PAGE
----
What Happened to the Bill of Rights?

When the Founding Fathers were drafting the U.S. Constitution, they didn’t initially consider adding a Bill of Rights to protect citizens because it was deemed unnecessary. It was only after the Constitution’s supporters realized such a bill was essential to getting approved by the states that they proposed enumerating such rights in twelve amendments. Continue Reading...

When is a Ban not a Ban? When it’s a Target

When is a ban not a ban? One answer might be when it is based on moral suasion rather than legal coercion. (I would also accept: When it’s a Target.) In this piece over at the Federalist, Georgi Boorman takes up the prudence of a petition to get Target to remove smutty material and paraphernalia related to Fifty Shades from its shelves. Continue Reading...

10 Quotes for Religious Freedom Day

Thomas Jefferson wanted what he considered to be his three greatest achievements to be listed on his tombstone. The inscription, as he stipulated, reads “Here was buried Thomas Jefferson, author of the Declaration of American Independence, of the Statute of Virginia for Religious Freedom, and father of the University of Virginia.” Today we celebrate the 229th anniversary of one of those great creations: the passage, in 1786, of the Virginia Statute of Religious Freedom. Continue Reading...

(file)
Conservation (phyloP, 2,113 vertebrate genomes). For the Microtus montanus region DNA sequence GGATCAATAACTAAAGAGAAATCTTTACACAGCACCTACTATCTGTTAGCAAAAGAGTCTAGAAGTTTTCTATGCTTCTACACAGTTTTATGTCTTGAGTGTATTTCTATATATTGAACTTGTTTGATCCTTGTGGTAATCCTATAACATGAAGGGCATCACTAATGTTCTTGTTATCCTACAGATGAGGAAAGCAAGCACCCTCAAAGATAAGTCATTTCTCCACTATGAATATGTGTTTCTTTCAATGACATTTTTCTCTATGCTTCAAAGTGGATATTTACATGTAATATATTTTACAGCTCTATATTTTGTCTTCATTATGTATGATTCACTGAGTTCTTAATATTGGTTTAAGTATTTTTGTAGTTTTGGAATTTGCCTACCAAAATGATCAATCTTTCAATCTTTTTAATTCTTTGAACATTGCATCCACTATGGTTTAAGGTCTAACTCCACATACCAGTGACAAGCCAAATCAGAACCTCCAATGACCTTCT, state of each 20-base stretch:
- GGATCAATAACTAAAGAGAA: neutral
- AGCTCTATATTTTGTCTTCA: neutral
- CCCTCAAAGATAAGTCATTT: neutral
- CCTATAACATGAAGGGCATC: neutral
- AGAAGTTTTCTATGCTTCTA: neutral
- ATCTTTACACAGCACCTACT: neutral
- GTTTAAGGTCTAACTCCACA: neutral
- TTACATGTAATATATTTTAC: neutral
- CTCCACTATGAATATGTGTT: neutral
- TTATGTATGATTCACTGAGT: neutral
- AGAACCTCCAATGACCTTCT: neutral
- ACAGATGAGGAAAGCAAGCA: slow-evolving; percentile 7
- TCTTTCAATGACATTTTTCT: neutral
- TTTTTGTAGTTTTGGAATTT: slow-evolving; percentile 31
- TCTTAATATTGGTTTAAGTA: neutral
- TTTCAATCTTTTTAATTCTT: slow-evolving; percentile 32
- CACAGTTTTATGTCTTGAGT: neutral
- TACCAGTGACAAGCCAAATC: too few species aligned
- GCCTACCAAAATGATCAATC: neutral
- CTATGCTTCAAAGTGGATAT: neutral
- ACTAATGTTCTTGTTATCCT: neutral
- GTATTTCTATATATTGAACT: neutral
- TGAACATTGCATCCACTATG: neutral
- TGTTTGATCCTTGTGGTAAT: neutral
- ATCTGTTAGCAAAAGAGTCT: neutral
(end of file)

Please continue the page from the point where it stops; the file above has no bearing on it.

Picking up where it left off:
George Clooney is Right: Here’s How to Fight Terrorist Threats to Free Speech

This is a sentence I never could have predicted I’ve ever write: George Clooney has offered a wiser assessment of a political problem than many of my fellow conservatives. A group of cyber-terrorist behind a recent high-profile hacking incident of Sony Pictures have threatened a 9/11 type attack on movie theaters that screen the upcoming film, ‘The Interview.’ In response, many of the country’s largest movie chains (AMC, Regal, Cinemark, and Cineplex) issued a statement saying the film would not be played in their venues. Continue Reading...

Pope Francis On Human Dignity

Pope Francis spoke to members of the European Parliament on November 25. The focus of his speech was “dignity:” specifically the transcendent dignity of the human person. He reminded his audience that the protection of dignity was key to rebuilding Europe following World War II, but now, the pope says, ” there are still too many situations in which human beings are treated as objects whose conception, configuration and utility can be programmed, and who can then be discarded when no longer useful, due to weakness, illness or old age.” Pope Francis then declared that dignity is intimately intertwined with faith, and the governments of Europe must protect the right to practice one’s faith. Continue Reading...